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  5. "Oibríonn na póilíní."

"Oibríonn na póilíní."

Translation:The police officers work.

August 26, 2014



I think that "gardaí" should be accepted in English, since nobody says "police" in Ireland, we say "gardaí", or just "gards".

It is again similar to the case of "Taoiseach", "gaeilgeoir" and "gaeltacht", words which are loan-words from Irish into Hiberno-English.


Technically though there is a difference between Gardaí Síochana and Póiíni. and of course most of the people from outside Ireland are not familiar with Gardaí


Oh yes, of course, but that's why I think Gardaí should perhaps also be accepted.

What is the difference? We only have the Gardaí, as far as I was aware? Not including the Special Forces or the Rangers that is.


Please see my latest post. While I agree that we should accept it, it is not the best translation of this sentence, as it assumes an Irish context where there is none.


I do not agree with you. If I learn French, there is an automatic French context to the language acquisition. Likewise with Irish and with all other languages.

Also, it's only one sentence not a paragraph or essay, which may well have different contexts. One sentence at beginners stage is normally within the context of the language that is being studied.


I don’t think you’ve considered that it could be in a Northern Ireland rather than an Republic of Ireland context, both of which be could be discussed in an Irish context. There are different police forces for both jurisdictions. The word choice in the original sentence would strongly suggest the latter, but it could equally refer to any police force around the world.


not 100% but if you look at the etymology, police police the laws where as Gardaí were to keep the peace! nut it should be accepted and prob will after beta


Anyone on this app is learning Irish, thus knowing our culture and idioms are intrinsic to this process.


If a person is not Irish and learning here, they are less likely to offer “guards/Gardaí” as a translation of “póilíní”, as that would require them to know another Irish word and that it is used to refer to the police force in the 26 counties.

If anyone should wish to know more details about Irish society and culture, beyond the language, I think that is largely outside of the remit of a course of this nature, although I would encourage them to read the relevant Wikipedia entries for a broad overview of the relevant history of policing in all parts of Ireland in the last century.


It's " Garda" or " Gardaí".


"nobody in Ireland says police" Wow, slow down there pilgrim. An garda siochána only 'police' 26 of irelands 32 (rightly or wrongly). We have many names for the police up here in the North but no one says 'gardaí' unless referring to the southern force.


So this was an interesting discussion thread. Ive also been learning Irish from Nemo and Rosetta Stone. Both taught "gardaí" as the word for police. It dudnt wven occur to me that they would have a different word until this lesson.


I'm English, and I was initially very confused, because I have always thought that the term for police in Irish is "gardai". Having read through the discussion here, I understand why the generic term has been used in these lessons, but I would have really appreciated a note explaining this when the term was translated.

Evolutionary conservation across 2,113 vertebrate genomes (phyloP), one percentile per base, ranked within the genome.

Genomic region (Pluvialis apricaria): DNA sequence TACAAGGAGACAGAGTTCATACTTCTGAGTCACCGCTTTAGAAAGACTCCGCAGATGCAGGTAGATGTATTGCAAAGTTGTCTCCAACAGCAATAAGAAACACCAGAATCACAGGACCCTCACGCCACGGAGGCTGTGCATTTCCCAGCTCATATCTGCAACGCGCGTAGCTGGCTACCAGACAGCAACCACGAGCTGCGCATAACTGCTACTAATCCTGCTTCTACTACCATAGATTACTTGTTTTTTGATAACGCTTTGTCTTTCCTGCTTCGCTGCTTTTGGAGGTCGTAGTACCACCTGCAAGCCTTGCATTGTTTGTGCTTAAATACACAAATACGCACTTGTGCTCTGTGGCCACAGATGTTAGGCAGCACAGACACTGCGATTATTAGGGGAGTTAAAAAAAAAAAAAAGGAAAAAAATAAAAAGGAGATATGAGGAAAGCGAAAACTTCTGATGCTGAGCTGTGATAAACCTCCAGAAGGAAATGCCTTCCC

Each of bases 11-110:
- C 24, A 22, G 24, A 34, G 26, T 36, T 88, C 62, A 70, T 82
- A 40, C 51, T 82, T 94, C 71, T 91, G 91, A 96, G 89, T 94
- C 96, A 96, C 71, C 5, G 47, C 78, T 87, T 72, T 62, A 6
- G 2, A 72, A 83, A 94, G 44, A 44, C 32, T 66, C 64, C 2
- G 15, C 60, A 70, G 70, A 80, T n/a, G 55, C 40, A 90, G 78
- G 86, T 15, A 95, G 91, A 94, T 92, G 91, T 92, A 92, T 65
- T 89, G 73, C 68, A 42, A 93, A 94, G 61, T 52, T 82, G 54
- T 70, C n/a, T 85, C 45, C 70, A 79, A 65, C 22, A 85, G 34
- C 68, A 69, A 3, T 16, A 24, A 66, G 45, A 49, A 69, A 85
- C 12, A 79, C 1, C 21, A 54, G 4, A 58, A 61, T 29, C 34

For a moment, I wondered whether I'd accidentally swapped language courses. Mind you, it is quite early in the morning, and I'm easily confused... :-)!


why is the police are working wrong?


Because Irish, like English, has a separate construction for present progressive and present habitual (which, in the speech of natives, is all the simple present can refer to for most verbs).


What about "the police works"?


na pólíní is plural - in English, "works" is only used for 3rd person singular, not 3rd person plural.


Has anyone heard of Northern Ireland?


Just wanted to say that I live in Canada near the "Gaeltacht Bhuan Mheiriceá Thuaidh" and the Irish speakers I know from this area and from America would also use póilíní and not Garda or Gardaí so it makes sense to me to learn póilíní with this course! Thought I'd let you know, since you seem to be getting a lot of backlash for it.


It is fitting that someone from Canada should comment after I referenced Mounties! I must admit that I didn't expect this topic to be so controversial.


I'm also from Canada and I've heard of gardai, probably from Irish movies. I guess I was surprised to see poilini. Not trying to stir anything up though, just sayin'.


I've heard of the Gardaí through the news and movies, what I meant was more that the few Irish speakers I do know here wouldn't refer to, say, the OPP as Gardaí, they'd use póilíní instead.


In Ireland the police are referred to as,"the guards" or "the gardaí". We do not refer to them as "police officers". As this is the Irish language app, the translations should reflect Irish culture. Please amend Duolingo. Thank you.


The preferred translation is consistent with that found in the main bilingual Irish dictionaries. Nonetheless, we do accept other terms that do not appear there .

Again, you are referring to the 26 counties exclusively.


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